Author Sharya De SoysaSource: Comparative and International Law Journal of Southern Africa 19, pp 290 –303 (1986)More Less
This article examines the rights of spouses within the marriage relationship in the general law of Sri Lanka, with the intention of drawing some conclusions on how the law views the roles of husband and wife. Only two aspects of marriage will be considered - the decision-making process and the financial rights and duties of the spouses. In the article the author examines those decisions that affect the spouses themselves and then go on to consider the more significant ones that affect the children of the marriage. The financial aspects of the relationship are treated in a similar manner. Although there are other aspects of the marriage that would allow us an insight into the nature of this relationship they are not pursued in this study. Both South African and Sri Lankan authorities and case law are presented since both jurisdictions share a common legal heritage in the Roman-Dutch law. In addition, the recent developments in South Africa, in so far as they represent an extension or development of the Roman-Dutch law, would be highly persuasive in the Sri Lankan courts.
Author Suryia K. ParmanandSource: Comparative and International Law Journal of Southern Africa 19, pp 304 –310 (1986)More Less
The American judicial approach to resolving sport injury litigation is as contentious as it is unstandardised. In general a case by case approach is adopted with extensive use, though not so clear application, being made of assumption principles. No doubt this approach is commendable where the peculiarity of the sport demands it. It is however undesirable where it becomes the rule rather than the exception since inter alia it retards the crystallisation of a uniform set of principles. It is an open question whether injury-causing conduct in sport should be evaluated in terms of the objective reasonable man test and not in terms of sports industry standards and customs. Still it is possible that the former test would reduce gratuitous violence in sport. It is also possible that the application of traditional delictual principles would allow the plaintiff participant compensation that the law of delict promises him as a member of society. In any event, the article argues that the present American legal position is far from satisfactory.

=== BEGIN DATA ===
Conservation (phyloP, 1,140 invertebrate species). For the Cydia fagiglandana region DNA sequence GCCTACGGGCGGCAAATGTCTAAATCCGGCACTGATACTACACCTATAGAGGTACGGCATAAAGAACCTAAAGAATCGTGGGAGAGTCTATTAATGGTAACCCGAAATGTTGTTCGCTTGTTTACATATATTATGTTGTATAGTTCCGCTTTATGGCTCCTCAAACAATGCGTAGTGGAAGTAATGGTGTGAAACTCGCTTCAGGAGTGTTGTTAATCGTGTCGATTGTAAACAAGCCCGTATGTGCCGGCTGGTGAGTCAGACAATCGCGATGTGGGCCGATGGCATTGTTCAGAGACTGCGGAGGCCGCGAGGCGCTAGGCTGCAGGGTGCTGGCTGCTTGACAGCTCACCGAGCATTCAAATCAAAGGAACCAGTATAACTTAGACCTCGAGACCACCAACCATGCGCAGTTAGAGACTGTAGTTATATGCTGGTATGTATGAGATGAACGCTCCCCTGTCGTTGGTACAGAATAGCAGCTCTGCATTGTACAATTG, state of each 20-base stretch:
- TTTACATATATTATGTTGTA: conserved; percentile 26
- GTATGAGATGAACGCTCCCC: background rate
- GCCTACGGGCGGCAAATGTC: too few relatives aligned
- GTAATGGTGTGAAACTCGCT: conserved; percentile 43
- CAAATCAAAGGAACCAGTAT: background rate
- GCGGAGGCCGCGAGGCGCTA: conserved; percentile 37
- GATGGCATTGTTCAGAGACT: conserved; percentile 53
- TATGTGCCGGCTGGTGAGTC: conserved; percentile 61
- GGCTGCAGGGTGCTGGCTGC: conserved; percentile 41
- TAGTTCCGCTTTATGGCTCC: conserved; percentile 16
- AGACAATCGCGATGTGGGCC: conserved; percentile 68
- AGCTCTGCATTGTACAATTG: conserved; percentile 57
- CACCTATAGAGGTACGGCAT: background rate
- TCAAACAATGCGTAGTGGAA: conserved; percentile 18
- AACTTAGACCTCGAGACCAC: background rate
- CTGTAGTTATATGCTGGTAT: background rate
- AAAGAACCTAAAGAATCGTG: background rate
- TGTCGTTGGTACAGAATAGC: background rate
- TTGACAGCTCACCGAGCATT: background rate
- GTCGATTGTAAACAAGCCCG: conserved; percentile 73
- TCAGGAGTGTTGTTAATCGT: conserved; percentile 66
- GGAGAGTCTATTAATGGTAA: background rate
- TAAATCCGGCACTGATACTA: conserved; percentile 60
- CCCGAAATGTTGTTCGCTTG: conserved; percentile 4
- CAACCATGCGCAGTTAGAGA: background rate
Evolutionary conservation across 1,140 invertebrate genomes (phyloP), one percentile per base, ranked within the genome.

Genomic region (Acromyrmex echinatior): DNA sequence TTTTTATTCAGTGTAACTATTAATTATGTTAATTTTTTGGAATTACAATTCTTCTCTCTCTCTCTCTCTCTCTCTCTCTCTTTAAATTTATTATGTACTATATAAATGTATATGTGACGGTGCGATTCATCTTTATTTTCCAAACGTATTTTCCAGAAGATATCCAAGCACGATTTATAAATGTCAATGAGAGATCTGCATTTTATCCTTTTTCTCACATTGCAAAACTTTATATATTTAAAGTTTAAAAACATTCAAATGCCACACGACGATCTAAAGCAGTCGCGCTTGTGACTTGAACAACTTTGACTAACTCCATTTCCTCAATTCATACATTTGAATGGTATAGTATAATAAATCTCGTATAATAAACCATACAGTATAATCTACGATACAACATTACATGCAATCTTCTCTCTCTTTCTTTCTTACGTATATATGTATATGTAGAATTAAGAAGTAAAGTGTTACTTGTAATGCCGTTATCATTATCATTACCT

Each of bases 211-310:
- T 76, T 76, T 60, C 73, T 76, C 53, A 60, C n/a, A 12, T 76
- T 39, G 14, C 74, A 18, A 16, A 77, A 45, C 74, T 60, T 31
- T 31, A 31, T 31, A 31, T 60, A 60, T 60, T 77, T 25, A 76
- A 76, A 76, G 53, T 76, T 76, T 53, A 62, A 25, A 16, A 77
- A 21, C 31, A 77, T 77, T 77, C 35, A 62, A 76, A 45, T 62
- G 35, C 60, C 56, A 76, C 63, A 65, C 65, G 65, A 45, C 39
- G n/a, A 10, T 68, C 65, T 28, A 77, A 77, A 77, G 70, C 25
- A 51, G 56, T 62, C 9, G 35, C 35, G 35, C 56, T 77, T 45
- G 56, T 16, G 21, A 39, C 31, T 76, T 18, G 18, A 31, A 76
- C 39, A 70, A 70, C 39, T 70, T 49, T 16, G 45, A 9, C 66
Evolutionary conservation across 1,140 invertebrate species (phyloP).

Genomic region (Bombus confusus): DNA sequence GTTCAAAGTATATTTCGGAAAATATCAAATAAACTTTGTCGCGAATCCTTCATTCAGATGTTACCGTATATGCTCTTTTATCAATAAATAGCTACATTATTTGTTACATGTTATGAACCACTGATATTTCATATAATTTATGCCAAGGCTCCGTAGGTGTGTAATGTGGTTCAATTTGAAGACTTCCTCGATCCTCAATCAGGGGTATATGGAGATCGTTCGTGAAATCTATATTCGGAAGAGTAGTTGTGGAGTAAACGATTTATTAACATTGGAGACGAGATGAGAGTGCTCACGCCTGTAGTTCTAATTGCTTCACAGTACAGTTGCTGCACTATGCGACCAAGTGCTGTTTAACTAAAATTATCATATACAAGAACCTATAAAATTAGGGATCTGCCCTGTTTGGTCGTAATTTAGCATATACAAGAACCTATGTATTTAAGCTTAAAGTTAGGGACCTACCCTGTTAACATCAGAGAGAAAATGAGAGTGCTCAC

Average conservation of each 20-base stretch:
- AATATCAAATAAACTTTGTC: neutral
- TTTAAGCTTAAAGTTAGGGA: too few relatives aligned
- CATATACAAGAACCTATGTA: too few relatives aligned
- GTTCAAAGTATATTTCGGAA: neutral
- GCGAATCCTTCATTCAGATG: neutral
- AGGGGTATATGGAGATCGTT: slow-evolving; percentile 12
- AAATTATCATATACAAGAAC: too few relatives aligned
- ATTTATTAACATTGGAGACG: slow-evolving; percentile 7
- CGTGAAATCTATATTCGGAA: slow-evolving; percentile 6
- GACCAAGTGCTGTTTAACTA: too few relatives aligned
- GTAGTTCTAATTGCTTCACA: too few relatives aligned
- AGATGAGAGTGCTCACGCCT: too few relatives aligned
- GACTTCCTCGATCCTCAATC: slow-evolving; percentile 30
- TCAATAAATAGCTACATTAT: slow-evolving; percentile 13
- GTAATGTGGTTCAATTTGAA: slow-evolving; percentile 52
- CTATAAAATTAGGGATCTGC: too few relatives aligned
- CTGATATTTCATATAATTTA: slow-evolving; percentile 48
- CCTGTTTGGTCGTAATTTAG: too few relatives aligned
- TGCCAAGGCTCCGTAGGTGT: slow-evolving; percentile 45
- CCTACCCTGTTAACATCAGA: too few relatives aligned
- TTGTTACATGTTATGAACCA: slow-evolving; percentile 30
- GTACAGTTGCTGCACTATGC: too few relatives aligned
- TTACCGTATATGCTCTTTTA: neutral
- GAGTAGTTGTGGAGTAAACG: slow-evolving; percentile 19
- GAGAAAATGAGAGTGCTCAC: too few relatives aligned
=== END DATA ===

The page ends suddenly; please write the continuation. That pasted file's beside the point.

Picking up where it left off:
Source: Comparative and International Law Journal of Southern Africa 19, pp 311 –352 (1986)More Less
In this contribution the current legal developments in Bophuthatswana, Botswana, Ciskei, Lesotho, South Africa, South West Africa/Namibia, Swaziland, Transkei, Venda and Zimbabwe with regards to principal legislation, government notices and judicial decisions are briefly descriptionbed.
EuropÃ¤isches Privatrecht - Band 1 Ã¤lteres gemeines Recht (1500 bis 1800), by Helmut Coing: Book review*; Jowitt's dictionary of English Law, second edition, second cumulative supplement to the second edition: Book review**; Verfassungsreform in SÃ¼dafrika und Verfassunsgebung fÃ¼r Namibia/SÃ¼dwestafrika, edited by George Ress: Book review*Source: Comparative and International Law Journal of Southern Africa 19, pp 353 –355 (1986)More Less